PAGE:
Foothills Gateway board walks out during public comment period over tiff with parent

Parent wants apology, board says he asked for cash
Posted at 3:31 AM, Aug 27, 2016
and last updated 2016-08-27 12:56:40-04

DENVER -- It’s not often that board members of any organization walk out in the middle of a public comment period, but it happened last week in Fort Collins and it was caught on tape.

The Foothills Gateway board walked out in a tiff with the parent of a former client, who had some bad experiences at one of Foothill’s group homes.

Foothills Gateway is a Community Centered Board serving 2,500 people with intellectual and developmental disabilities in Larimer County.

Keith Liddle alleges that Foothills was negligent in providing residential treatment and care for his son, Jason.

He said that on December 26, 2012, Jason developed a rash and that it took several days before a nurse checked the symptoms and several more before he was diagnosed and treated for shingles.

Liddle also said that on December 18, 2013, Foothills Gateway admitted a new resident to its Lakeview Group Home who ended up being rather aggressive.

“(Jason) was punched in the stomach and it woke him up in the morning,” he said. “He has life threatening seizures when he’s startled.”

Liddle said Jason, 29, contracted spinal meningitis when he was three months old and that as a result, he is non-verbal, has autistic tendencies, is bi-polar and suffers seizures.

Liddle said he attended the board meeting August 16 to again ask the board for an apology.

Board President John Haley said the state investigated Liddle’s complaints and recommended some changes. He said those changes have been made and that as far as the board is concerned, the matter is settled.

Liddle said the matter is from over.

“My stance is that, morally, they have an obligation to apologize and do something about it,” he said.

But the board thinks differently.

“We do not feel that we have anything that rises to the level where we need to give him an apology,” Haley said.

Haley said the board is comprised of 13 volunteers.

“Five of them are parents,” he said. “Two are self-advocates.” (People who are receiving care.)

The riff over the apology is what led to the tiff on August 16. Liddle appeared before the board and again asked the board to take responsibility. The board president told him he had five minutes to speak.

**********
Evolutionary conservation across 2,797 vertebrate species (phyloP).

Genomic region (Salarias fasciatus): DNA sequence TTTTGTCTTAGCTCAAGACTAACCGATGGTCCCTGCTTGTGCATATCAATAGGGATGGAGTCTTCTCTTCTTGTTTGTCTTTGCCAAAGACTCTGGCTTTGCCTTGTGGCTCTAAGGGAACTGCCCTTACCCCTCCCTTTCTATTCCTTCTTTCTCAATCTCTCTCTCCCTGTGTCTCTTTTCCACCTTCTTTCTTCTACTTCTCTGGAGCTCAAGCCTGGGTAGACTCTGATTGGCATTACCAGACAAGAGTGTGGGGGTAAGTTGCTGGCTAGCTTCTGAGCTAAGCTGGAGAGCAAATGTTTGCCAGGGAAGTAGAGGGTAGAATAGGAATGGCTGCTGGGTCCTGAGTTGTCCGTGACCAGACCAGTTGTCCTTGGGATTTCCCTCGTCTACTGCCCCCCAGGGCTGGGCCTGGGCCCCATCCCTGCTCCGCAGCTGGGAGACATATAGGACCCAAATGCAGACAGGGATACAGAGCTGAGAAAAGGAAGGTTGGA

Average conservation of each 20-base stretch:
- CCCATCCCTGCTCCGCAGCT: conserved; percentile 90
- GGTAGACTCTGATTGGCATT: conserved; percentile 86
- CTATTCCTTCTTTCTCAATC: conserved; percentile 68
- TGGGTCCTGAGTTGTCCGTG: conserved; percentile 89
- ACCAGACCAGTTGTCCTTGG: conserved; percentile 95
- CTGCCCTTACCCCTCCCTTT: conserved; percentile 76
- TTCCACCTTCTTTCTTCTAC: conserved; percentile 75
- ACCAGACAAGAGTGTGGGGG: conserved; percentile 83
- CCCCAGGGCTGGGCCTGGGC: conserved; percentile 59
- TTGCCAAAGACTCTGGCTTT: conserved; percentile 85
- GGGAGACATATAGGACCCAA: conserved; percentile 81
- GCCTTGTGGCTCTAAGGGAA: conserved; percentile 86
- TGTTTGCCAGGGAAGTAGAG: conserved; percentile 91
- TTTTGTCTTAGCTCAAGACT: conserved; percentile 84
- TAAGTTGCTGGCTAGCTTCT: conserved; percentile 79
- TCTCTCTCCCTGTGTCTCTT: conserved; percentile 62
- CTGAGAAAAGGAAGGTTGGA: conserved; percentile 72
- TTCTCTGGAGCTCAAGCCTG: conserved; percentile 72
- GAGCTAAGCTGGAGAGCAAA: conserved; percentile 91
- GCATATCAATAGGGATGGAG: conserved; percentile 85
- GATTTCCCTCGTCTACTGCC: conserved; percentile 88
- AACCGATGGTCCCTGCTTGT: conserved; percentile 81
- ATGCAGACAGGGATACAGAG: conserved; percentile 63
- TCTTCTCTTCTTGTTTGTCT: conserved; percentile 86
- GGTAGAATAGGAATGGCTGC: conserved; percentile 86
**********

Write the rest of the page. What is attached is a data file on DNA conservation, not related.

Liddle said he hadn’t reached the five minute mark, but Haley says he had gone over.

“I told him three times that he was past the five minute mark,” Haley said.

That’s when board members got up and left.

They came back, when Liddle was finished.

“In hindsight, maybe the other night we shouldn’t have walked out on him,” said board vice president James Disney. “But we’ve been dealing with him since May and he keeps saying the same thing over and over and over again.”

Liddle said he just wants the board to accept responsibility for what happened.

Board members said he wants more than that.

“I know that in the spring of this year he sent us a demand letter requesting a substantial monetary donation to him and his family,” Haley said. “If we gave him that donation, he said he go away, basically.”

Liddle told Denver7 that he considered filing suit earlier, but didn't because of his own health issues.

Haley said quasi-government agencies have some protections from lawsuits and that the statute of limitations had expired.


Liddle said he asked Haley for a copy of the rebuttal letter sent by Foothills Gateway to the state at the conclusion of its investigation.

“Instead of receiving a copy of the rebuttal letter, I received a letter from their lawyer stating that state law doesn’t require them to disclose the information,” Liddle said. “It’s amazing this reasoning is used… to not divulge information to a parent/guardian of a child in their care.”

Disney replied that what’s amazing is that Liddle wants to damage an organization that does so much good in the community.

“In the 15 years that I’ve been on the board,” he said, “we’ve only had two parents complain.”

Liddle said he simply wants other parents to know what his son went through.

Haley said he’s not sure what Liddle’s endgame is.

“He keeps bringing the same thing up over and over again,” the board president said. “Now it’s out in the public forum. His son hasn’t been here for two and a half years.”


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